70 years ago during WWII, an unknown soldier captured 31 rolls of film throughout his journey in the service.
Thanks to Levi Bettweiser, a collector and restorer of old and historical film, this collection of photos has been discovered and restored.
Giving us raw footage from World War II the world has never seen before.
Bettweiser works with the Rescued Film Project, an archive dedicated to preserving lost film from the past.
Bettweiser uncovered the rolls of undeveloped film at an auction in Ohio.
Bettweiser could see some of the rolls were damaged by rust and water, and so he remained skeptical about how the photos would actually turn out.
He remembers thinking,
“There is a large possibility that I might not recover a single image from any of these rolls of film.”
Watch Bettweiser’s story unfold, as the unknown soldier in the images tells his own journey, one that was almost lost forever.
While processing the images out of his kitchen, Bettweiser was overjoyed to see the past coming to life before his eyes.
“When I pulled the film that I had just developed out of my film development tank and look at them, I’m the very first person that has ever seen that picture.”
In an interview with Bored Panda Levi reveals,
“The rescued WWII film is truly unique from anything else we’ve rescued so far, which currently is over 5,500 images and counting…
I think the fact that these images are documenting a large historical event that impacted so many people really creates a sense of intrigue with anyone viewing them.”
Idaho-based Levi Bettwieser also works as a photographer, focusing largely on Custom Portrait Photography, covering everything from fitness to fashion.
When he’s not busy working on modern day projects he digs deep into photos of the past with the Rescued Film Project.
The Rescued Film Project is an online archive full of pictures snapped from the 1930’s to the late 1990’s. All of the images in their archives were rescued from different locations around the world, arriving as undeveloped rolls of film.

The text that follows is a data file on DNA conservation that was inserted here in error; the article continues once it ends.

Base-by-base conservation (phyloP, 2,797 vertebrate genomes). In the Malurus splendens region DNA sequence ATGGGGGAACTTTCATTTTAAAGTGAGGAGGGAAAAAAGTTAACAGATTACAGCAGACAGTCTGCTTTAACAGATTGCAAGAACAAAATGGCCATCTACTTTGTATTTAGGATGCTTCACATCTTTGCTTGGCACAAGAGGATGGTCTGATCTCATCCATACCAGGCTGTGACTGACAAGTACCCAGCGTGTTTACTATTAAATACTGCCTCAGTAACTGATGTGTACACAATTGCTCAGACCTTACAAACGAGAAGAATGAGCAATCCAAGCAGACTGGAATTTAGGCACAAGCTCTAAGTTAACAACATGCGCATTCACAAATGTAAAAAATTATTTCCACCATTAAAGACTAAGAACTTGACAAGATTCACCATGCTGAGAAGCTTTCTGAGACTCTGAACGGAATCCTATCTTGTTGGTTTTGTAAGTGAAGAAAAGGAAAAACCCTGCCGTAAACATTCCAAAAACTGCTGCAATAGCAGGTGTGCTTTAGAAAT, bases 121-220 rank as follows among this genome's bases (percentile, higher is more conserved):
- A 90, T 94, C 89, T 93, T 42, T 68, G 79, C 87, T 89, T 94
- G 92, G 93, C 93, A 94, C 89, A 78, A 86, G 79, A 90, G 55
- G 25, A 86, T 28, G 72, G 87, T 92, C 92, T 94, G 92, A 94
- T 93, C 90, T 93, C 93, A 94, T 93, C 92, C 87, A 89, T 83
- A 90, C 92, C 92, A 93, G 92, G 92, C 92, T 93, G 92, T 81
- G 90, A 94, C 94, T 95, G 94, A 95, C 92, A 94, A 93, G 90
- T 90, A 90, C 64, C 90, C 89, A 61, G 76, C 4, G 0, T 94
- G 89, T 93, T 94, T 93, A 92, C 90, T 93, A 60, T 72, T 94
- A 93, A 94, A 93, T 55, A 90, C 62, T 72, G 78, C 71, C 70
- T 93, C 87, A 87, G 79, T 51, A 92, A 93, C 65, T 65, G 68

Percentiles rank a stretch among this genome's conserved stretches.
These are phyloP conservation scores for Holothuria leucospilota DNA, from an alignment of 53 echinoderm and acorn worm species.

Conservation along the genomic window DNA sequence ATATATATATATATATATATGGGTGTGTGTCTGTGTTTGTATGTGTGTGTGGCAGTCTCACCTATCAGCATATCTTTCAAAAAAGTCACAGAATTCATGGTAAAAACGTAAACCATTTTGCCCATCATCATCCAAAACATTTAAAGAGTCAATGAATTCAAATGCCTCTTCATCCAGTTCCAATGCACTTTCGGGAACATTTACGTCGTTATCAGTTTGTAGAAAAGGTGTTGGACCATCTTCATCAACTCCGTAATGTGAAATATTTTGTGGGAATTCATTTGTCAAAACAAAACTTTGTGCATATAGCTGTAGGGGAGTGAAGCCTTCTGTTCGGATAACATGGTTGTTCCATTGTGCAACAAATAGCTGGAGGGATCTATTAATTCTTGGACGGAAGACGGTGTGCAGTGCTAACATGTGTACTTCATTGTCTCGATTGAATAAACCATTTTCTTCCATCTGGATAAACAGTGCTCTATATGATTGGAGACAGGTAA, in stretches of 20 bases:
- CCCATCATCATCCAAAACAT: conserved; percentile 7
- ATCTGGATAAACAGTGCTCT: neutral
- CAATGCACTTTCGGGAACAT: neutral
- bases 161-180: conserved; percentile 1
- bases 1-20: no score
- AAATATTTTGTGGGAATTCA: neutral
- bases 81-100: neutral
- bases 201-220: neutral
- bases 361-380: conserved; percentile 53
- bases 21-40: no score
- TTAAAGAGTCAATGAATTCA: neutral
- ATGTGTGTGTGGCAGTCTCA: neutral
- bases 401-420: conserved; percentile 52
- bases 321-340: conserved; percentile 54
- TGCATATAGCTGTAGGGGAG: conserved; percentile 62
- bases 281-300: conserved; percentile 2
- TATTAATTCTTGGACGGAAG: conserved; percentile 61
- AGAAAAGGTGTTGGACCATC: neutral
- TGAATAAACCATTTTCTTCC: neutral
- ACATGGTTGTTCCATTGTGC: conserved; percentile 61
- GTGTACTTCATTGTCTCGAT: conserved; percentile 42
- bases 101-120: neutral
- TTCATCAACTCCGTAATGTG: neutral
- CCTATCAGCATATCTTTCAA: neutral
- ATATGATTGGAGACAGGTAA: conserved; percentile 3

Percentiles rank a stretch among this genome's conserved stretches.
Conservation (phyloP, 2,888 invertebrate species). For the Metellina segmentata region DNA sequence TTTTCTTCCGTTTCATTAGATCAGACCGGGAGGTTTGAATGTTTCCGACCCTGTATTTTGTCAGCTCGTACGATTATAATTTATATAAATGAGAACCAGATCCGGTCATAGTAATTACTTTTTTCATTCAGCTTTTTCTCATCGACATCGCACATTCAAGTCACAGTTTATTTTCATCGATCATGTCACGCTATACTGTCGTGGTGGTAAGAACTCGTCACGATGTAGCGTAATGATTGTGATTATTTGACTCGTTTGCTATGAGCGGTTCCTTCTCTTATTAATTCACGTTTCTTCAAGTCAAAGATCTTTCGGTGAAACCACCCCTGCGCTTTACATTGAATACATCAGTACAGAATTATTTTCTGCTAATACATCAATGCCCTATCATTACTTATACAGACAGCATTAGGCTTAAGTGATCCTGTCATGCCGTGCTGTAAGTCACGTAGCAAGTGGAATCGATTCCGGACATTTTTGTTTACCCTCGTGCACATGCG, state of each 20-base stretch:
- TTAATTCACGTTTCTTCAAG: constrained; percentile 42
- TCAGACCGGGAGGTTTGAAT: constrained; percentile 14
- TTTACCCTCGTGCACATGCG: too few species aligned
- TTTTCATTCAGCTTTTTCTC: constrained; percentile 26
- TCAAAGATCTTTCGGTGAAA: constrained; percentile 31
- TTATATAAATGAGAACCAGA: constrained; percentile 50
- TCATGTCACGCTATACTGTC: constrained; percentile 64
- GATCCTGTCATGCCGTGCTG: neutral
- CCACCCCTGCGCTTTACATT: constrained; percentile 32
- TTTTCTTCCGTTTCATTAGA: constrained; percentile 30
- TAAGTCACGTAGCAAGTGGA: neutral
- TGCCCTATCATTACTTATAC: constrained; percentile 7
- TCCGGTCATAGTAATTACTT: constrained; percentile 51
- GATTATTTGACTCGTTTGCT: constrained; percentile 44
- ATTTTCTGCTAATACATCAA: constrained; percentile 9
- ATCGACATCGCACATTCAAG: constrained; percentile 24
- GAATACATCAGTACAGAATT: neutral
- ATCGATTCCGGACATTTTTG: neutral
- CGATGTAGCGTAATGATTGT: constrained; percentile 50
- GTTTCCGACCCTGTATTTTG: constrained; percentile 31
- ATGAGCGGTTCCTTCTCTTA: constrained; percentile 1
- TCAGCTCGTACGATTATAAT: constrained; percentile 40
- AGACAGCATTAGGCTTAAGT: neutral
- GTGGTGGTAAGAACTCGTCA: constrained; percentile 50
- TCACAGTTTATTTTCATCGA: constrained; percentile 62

Rescued Film Project has the tools to process film from any era, even film damaged by moisture, heat and age.
When Bettweiser originally encountered the 31 rolls of film they were enclosed in a plastic bag.
He could see through the plastic that the rolls were hand labeled, which according to him is, “always a draw when it comes to old film.”
While it still remains unclear who captured these photos, plenty of information has flooded in about the different locations seen in the footage. Bettweiser says,
“It’s interesting to us that many of the images are taken outside of whatever respective scene being shot.”
The photographer doesn’t seem to interact with any of the subjects in his photographs.
“Almost as if they’re some sort of journalist documenting significant moments.
We’ve had some research suggesting that the images could be the documentation of the return home trip of several POW’s.”
The organization is actively seeking old film rolls, and they pressure anyone and everyone to rescue any film from the past.
If you don’t, these potentially monumental moments are lost in history forever.
The Rescued Film Project is always willing to take old film footage and process it for free.
Hear the story in Bettweiser’s own words:
Film is an organic material that naturally degrades with time.
If you ever find undeveloped rolls of old film make sure to get them to the Rescued Film Project as soon as possible!